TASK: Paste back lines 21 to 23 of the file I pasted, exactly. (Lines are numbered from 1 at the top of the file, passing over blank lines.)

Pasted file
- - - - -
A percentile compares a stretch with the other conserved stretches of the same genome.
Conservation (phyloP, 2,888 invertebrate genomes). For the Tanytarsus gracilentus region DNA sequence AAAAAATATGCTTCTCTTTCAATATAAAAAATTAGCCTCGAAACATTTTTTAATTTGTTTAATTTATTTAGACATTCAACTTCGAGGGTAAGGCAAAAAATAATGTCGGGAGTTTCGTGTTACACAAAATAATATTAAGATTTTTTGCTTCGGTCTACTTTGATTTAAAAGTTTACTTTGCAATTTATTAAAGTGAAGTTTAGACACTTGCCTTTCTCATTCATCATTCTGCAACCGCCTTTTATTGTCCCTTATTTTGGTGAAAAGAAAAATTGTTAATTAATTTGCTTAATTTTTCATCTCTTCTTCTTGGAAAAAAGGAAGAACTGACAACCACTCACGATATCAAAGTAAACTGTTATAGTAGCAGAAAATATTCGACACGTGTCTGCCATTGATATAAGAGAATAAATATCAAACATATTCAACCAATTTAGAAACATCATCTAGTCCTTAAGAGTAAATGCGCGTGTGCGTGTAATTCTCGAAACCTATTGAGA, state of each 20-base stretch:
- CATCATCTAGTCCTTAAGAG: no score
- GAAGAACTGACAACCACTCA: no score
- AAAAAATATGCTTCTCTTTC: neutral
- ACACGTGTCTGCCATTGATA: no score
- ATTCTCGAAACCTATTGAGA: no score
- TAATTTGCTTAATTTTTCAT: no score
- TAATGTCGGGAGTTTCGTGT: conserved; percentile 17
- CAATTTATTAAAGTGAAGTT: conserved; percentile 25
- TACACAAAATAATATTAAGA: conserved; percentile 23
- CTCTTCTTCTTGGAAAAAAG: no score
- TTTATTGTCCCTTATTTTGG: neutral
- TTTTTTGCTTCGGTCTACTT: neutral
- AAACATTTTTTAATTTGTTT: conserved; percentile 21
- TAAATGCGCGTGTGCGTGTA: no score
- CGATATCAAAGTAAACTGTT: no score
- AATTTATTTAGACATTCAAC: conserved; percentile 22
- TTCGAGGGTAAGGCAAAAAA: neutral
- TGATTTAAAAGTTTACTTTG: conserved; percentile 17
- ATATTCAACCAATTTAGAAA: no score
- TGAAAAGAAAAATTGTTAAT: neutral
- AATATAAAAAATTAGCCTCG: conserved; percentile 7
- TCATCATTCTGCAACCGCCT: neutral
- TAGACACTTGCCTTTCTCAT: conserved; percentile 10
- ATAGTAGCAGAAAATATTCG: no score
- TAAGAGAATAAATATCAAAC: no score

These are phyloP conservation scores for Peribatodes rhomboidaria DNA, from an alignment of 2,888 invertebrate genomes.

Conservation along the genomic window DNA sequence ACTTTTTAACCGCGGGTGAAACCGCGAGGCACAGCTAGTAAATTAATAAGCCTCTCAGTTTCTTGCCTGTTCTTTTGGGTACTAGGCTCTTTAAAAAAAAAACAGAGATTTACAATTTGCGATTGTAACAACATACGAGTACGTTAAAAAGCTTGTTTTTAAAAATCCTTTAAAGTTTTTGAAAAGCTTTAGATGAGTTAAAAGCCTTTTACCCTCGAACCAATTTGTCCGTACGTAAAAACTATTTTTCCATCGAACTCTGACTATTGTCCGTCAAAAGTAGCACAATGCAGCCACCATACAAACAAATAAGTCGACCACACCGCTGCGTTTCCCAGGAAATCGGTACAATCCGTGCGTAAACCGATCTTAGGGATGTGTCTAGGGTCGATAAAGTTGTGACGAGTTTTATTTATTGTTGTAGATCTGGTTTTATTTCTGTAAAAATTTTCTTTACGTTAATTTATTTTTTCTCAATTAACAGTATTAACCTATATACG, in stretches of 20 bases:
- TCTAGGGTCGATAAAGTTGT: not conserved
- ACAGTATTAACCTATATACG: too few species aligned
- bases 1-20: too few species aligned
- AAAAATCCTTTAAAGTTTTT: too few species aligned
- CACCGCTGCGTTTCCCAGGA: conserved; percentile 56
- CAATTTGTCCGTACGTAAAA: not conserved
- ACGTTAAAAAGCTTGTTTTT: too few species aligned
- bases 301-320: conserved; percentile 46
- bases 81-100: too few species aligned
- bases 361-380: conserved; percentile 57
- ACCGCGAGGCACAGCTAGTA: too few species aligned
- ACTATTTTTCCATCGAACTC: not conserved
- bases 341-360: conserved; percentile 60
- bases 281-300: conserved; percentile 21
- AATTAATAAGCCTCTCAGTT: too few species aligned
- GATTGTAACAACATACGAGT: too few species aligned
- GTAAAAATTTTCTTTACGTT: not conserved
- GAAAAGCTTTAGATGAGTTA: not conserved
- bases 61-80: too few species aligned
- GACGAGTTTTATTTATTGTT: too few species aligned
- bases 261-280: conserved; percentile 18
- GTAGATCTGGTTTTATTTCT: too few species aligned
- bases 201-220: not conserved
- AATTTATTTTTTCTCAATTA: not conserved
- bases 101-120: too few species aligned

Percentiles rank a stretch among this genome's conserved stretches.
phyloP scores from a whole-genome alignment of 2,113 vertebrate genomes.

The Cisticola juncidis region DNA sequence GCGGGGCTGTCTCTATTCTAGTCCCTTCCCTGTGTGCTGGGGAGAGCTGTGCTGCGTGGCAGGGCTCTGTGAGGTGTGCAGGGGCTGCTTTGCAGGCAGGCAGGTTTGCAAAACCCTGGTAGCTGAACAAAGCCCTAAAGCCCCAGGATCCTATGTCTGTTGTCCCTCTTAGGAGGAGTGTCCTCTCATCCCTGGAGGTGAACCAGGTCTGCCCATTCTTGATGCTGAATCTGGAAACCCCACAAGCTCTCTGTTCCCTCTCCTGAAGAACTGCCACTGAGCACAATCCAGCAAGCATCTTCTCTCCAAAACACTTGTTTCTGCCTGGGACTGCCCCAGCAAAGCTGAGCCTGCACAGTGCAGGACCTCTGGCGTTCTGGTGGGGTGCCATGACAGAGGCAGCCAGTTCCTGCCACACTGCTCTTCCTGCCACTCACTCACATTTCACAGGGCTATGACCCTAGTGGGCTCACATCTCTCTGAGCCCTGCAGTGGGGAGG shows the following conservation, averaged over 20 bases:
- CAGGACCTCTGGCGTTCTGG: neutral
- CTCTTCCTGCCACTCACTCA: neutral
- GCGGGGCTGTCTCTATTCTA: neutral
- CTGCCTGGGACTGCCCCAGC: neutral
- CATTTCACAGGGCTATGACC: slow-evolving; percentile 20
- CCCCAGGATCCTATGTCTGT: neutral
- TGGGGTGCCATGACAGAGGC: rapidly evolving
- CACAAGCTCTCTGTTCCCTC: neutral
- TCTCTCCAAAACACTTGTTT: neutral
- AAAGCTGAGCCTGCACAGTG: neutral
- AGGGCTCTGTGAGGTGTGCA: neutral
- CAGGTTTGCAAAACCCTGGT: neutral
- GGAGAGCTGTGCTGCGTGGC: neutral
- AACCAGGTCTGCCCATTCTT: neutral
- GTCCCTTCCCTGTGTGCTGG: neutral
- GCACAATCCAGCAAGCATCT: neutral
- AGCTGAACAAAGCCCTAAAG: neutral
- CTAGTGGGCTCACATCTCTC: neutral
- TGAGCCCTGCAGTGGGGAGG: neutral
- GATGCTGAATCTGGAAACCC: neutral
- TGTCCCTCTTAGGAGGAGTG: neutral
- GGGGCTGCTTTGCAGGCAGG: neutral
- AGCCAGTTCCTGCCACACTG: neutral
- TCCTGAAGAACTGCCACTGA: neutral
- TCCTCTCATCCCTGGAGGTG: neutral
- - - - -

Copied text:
- ATATTCAACCAATTTAGAAA: no score
- TGAAAAGAAAAATTGTTAAT: neutral
- AATATAAAAAATTAGCCTCG: conserved; percentile 7